After the dissolution of the Parliamentary system, Panchayat also held several elections including two national-level elections on the basis of adult franchise for the Legislature. They also faced a similar fate. Soon after the announcement of the results of the National Referendum in 1979, Communists and a group of Nepali Congress declared the elections unfair.
After the promulgation of the constitution of 1990, Nepal holds three elections in 1991, 1995 and 1999 and two elections for local levels. They too land in similar controversy.
Soon after the announcement of the results and calling of the house, high-level parliamentary committees were set up to investigate the fairness of holding the elections.
Although an international observer group declared two elections of the Constituent Assembly free and fair, the question was raised in the parliament regarding the process and its fairness.
After the promulgation of the constitution in 2015, two elections were held for local government in 2017 and 2022 and one election for the national and provincial legislature in 2017.
At a time when political parties particularly those in opposition are yet to have confidence that the election will be held free and fair manner, Chief Election Commissioner Dinesh Kumar Thapaliya has instructed returning officers to be zero tolerant of unlawful activities.
Chief Commissioner Thapaliya instructed returning officers to make sure that no election candidate and representative of political parties will be allowed to assist the visually impaired or person with disabilities or having difficulty participating in the voting process for different reasons, in casting his/her vote and protect their right to vote of persons as any eligible citizen.
“If a voter commits such act under any pretext despite being capable of voting themselves, he/she will face action under the Election Offenses and Punishment Act,” Thapaliya warned.
He asked them to set an example by setting up gender- and disable-friendly polling stations for the elections to House of Representatives (HoR) and the Provincial Assemblies slated for Nov 20.
EC spokesperson Shaligram Sharma Poudel said that a decision has been taken by which the political parties and the candidates can carry out election canvassing on the online media registered with the Department of Information and Broadcasting and enlisted in the Press Council Nepal, remaining under the Election Code of Conduct, 2022.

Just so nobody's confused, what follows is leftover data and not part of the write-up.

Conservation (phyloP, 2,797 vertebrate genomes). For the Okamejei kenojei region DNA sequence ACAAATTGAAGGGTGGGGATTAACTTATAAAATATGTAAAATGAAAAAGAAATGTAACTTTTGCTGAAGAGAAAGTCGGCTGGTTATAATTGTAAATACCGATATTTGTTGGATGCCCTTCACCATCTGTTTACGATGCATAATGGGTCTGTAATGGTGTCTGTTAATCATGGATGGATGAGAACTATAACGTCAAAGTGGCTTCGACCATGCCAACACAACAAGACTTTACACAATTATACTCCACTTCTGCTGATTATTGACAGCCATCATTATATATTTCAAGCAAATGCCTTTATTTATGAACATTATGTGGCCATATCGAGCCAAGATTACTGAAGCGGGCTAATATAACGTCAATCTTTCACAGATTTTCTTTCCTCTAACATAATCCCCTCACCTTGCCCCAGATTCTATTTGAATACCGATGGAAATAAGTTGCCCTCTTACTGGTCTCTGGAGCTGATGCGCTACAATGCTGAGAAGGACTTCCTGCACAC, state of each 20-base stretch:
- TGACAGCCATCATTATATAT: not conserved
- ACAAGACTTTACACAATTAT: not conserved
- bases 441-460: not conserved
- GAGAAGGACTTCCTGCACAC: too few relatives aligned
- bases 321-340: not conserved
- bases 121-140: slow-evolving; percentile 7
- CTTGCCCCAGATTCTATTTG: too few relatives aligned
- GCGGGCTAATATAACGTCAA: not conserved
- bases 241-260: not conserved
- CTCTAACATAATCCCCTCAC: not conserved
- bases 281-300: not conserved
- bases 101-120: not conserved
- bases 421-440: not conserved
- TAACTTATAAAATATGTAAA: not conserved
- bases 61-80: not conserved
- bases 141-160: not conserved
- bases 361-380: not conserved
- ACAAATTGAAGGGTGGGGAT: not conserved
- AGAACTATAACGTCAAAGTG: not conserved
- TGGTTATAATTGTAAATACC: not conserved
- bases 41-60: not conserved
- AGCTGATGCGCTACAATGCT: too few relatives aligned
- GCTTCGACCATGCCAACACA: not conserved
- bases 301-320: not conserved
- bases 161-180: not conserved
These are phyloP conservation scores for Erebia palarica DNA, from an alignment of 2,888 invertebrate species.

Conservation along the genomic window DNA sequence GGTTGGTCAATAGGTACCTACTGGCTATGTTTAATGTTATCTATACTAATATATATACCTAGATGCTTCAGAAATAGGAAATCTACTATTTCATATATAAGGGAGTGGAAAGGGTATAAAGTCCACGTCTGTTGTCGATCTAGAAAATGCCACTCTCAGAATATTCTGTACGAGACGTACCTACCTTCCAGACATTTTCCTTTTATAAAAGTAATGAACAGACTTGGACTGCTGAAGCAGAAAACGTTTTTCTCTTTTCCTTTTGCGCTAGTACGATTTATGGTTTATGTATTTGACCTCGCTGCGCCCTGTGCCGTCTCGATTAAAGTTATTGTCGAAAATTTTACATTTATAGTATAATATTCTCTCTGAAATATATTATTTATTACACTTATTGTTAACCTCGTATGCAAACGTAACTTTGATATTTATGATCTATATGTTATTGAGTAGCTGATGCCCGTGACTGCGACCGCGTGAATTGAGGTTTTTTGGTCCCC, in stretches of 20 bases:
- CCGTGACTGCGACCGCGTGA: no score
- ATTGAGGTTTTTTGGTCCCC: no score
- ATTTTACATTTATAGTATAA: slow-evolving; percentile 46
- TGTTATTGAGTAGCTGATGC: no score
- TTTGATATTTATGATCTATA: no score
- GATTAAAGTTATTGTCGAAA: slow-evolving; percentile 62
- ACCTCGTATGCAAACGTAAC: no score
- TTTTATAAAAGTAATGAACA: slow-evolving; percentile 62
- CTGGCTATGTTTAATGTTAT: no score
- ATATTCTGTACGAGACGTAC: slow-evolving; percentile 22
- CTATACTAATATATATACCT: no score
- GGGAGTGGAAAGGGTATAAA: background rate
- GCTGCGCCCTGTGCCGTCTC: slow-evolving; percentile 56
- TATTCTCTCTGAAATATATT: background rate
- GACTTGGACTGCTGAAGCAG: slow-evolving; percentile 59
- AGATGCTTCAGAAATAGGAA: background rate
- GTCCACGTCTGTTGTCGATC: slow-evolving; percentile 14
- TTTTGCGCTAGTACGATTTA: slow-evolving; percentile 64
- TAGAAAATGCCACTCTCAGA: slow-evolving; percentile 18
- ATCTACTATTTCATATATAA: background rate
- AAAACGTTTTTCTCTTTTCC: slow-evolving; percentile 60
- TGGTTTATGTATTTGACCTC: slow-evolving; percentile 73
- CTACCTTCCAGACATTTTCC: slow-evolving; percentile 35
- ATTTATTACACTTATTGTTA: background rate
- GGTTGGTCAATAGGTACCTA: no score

Among the decisions include the one allowing the political parties and candidates to disseminate visual material related to election campaigning through online media for a maximum of one minute.
The time has come to break the traditions questioning the credibility of the elections management body like the Elections Commission and questioning the legitimacy of the elected representative. However, it is not easy than that in a country where democracy is still early stages.
At a time when old democracies have been going through a crisis of confidence in the election process with defeating candidates accusing the process unfair, Nepal needs to go a long way.
Unlike in advanced democracies where other state institutions are strong and credible, political leadership cannot discredit the system easily. As Chief Election Commissioner Thapaliya said strengthening the election commission and giving its all responsibilities related to holding elections will likely solve the current crisis of confidence in the election process.
Free And Fair Elections Is the Only Option
Chief Election Commissioner Dinesh Thapaliya
On behalf of the Commission, I would like to express my heartfelt gratitude to Gorkhapatra Corporation and its publications for their support in creating a favorable environment for holding the elections to House of Representatives (HoR) and Provincial Assemblies (PA) in a free, fair and fearless manner. We are nearing the final stage of preparations. The commission has completed its preparations for managing voter lists, managing polling stations, polling centers, election materials and budget management. We are now focused on manpower management, transporting election materials that have reached the office of returning officers to the polling stations and centers and preparing to go to the election in a fearless environment. The commission is focused on providing training to avoid any errors and weaknesses.
The security of political parties, candidates, election staff and voters is a matter of concern during the election. So, we have to prepare a security plan accordingly. A separate security plan has been prepared considering the ground reality of the local level and its current security situation. Similarly, a security plan has been prepared after assessing the security situation of each constituency and analyzing the security challenges. In the same way, we have made district-level, state level and central-level security plans in an integrated manner.